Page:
The Search for Terrimas

6/7/12

Being of Chinese descent means I get a lot of weird looks around here. Whether it’s the inquisitive looks of students running around in Amealco, or the policemen whose gazes stay focused for just a second too long to be casual, it’s pretty clear that they know I’m a foreigner. But, despite the inevitable fact that I’ll never quite ‘fit in’, I’ve still always felt very welcome here in Mexico. The storekeepers never make me feel silly for conjugating verbs wrong, and the bus driver never rushes me while I hold up the line while counting pesos. But yesterday, for the first time, I couldn’t help but feel odd and slightly out of place.

Paula and I were looking for terrimas. These were discarded pieces of wood that we wanted to use to build shelves with for the greenhouse. While we knew these could be purchased in the city, we had no idea where and so had to rely on the residents’ directions.  Every person we asked, looked back at us, raised an eyebrow and said ‘terrimas?’ with a slight hint of laughter in their words. We must have said it wrong. Why would two foreign girls be looking for used pieces of wood?

Well, despite their incredulity, they pointed us to the madereria where we finally found the men who could sell us terrimas. It was no surprise that these store keepers also looked at us sort of funny when we stated what we were looking for. Our case was not made much better after posing for these pictures with hammers. As Paula and I left the store, we couldn’t help but laugh at what must have gone through these people’s heads while we were at the store!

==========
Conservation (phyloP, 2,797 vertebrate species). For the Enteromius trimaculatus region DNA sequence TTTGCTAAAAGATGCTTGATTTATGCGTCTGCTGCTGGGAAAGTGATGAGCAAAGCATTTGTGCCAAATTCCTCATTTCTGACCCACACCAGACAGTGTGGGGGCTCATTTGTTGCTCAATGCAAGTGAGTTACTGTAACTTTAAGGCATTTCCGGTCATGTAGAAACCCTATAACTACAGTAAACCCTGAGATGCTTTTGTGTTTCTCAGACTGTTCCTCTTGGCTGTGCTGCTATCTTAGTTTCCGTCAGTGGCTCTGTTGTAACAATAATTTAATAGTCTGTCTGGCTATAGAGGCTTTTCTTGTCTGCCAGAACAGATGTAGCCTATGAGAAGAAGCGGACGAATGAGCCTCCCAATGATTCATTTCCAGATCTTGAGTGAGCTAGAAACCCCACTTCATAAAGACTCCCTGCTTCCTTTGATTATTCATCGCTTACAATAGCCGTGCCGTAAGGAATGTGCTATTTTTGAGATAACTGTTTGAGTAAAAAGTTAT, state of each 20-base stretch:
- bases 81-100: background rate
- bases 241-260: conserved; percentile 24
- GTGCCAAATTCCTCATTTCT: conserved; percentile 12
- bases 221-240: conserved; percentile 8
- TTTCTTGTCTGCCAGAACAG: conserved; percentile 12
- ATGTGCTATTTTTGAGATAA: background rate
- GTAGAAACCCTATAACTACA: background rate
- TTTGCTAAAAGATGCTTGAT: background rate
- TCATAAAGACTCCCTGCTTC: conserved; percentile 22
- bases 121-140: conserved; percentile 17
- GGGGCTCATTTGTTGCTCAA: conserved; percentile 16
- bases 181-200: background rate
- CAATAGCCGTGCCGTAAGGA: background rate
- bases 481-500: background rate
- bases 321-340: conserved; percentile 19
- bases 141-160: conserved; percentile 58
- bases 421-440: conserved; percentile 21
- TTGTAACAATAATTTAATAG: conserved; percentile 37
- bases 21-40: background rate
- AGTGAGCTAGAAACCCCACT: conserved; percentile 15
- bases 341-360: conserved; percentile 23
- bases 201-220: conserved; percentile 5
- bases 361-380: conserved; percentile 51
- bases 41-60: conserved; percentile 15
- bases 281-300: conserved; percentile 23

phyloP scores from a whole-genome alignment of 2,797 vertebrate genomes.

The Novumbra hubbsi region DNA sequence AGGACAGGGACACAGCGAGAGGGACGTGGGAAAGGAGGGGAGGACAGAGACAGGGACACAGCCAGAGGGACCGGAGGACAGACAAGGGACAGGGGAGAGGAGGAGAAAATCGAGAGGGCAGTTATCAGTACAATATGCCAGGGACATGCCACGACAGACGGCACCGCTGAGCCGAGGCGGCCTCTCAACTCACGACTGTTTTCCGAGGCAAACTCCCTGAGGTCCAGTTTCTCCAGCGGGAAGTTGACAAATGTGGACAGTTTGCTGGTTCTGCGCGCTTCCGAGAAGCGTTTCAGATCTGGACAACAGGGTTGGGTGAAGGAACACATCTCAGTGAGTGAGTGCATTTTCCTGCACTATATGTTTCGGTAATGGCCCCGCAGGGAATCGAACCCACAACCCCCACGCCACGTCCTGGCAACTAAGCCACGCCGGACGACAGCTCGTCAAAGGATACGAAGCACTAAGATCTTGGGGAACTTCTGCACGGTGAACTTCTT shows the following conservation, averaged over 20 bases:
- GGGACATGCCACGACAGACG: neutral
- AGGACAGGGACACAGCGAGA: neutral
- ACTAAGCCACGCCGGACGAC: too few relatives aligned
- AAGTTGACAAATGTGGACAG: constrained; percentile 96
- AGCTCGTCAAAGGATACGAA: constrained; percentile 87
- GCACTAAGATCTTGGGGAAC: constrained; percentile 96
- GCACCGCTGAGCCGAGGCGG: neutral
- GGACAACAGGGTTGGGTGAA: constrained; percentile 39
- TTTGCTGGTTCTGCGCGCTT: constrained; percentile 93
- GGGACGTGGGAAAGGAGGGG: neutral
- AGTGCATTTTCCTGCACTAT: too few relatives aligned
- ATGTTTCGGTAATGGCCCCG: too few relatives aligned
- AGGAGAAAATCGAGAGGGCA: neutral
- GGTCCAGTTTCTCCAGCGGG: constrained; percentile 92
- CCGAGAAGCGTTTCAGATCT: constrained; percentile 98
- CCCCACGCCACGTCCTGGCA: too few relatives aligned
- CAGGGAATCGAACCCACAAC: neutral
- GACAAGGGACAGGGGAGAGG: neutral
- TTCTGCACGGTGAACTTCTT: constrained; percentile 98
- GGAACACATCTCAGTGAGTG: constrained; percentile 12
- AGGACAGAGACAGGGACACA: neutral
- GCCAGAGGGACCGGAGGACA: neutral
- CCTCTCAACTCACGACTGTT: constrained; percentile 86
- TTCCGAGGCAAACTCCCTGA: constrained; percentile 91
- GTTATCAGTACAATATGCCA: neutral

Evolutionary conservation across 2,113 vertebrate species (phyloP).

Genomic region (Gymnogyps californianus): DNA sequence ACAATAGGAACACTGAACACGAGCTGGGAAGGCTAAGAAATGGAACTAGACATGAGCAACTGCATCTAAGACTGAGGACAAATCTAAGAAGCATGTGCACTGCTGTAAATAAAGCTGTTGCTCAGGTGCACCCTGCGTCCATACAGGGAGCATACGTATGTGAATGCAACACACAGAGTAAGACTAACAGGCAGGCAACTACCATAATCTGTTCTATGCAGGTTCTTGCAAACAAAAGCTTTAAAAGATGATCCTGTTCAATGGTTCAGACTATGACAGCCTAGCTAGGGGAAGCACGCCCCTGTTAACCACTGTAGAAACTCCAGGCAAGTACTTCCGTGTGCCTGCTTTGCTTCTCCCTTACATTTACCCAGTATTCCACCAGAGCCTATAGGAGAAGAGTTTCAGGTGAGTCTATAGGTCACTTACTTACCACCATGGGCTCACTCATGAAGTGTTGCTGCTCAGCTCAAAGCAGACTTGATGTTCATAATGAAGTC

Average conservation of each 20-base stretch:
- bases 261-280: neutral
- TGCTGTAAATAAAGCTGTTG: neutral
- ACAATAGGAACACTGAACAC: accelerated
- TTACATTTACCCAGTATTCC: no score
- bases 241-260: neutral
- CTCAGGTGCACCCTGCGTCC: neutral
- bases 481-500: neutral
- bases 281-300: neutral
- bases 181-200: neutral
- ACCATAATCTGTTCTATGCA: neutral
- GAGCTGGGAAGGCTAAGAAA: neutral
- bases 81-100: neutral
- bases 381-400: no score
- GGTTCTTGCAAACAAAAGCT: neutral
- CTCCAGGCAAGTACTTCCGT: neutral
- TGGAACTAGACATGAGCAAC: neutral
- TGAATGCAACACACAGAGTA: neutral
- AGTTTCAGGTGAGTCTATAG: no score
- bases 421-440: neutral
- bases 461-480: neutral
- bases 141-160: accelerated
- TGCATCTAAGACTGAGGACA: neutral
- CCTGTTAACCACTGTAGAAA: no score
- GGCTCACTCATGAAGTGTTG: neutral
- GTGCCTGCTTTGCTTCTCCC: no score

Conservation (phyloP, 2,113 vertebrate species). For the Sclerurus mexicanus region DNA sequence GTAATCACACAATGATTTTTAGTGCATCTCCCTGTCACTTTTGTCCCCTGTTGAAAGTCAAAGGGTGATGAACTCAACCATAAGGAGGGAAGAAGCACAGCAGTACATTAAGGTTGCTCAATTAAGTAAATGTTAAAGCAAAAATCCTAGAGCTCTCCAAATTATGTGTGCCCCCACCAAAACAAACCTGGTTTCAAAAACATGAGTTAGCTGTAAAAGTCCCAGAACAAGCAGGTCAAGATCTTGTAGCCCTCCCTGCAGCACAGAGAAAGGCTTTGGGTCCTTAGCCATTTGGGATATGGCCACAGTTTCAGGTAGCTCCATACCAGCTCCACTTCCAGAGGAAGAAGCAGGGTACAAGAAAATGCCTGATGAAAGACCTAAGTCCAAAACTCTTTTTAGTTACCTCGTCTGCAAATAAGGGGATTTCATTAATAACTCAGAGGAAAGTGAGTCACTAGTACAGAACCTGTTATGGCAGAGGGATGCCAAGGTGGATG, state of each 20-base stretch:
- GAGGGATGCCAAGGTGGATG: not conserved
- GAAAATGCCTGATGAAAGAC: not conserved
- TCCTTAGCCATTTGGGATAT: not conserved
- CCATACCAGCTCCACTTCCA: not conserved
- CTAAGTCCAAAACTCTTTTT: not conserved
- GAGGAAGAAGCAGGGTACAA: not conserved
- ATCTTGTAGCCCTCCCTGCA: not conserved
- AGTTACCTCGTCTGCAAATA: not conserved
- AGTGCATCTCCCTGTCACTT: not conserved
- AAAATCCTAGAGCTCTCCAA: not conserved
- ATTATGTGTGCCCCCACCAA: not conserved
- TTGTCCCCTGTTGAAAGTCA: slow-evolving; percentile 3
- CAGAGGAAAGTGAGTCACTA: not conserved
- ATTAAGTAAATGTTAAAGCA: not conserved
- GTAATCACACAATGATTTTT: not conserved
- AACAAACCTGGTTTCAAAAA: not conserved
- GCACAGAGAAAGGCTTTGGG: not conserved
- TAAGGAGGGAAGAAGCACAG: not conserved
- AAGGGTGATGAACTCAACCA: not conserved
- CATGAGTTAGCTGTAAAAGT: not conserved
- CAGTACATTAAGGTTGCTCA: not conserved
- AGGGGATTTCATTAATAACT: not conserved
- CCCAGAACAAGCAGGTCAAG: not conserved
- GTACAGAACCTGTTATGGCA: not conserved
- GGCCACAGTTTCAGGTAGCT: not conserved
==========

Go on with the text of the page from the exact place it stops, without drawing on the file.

It was around this same time that we decided to come up with a solution for the windows. From the interviews we conducted, it seemed like the general consensus was that the windows either needed to be moved up, or there needed to be a easier way of opening them. Since the former involves altering the structure of the greenhouses, we decided to come up with a better and more secure design for the windows.

We used a bit of extra plastic cut from Emma’s greenhouse and tested the strength of silicon glue and Velcro. Although it sounds silly, I had a lot of fun trying to imitate  nature’s forces (wind) by waving the pieces of plastic with velcro around. But the basic conclusion was that Velcro on plastic should be a viable option for closing the windows. As for keeping the windows open, a simple combination of clothes clips and a rope should be the best solution.

I’m really excited to put our new greenhouse design to use. It solves a lot of the issues we had with the phase 1 greenhouses. I can’t wait to see the final result!

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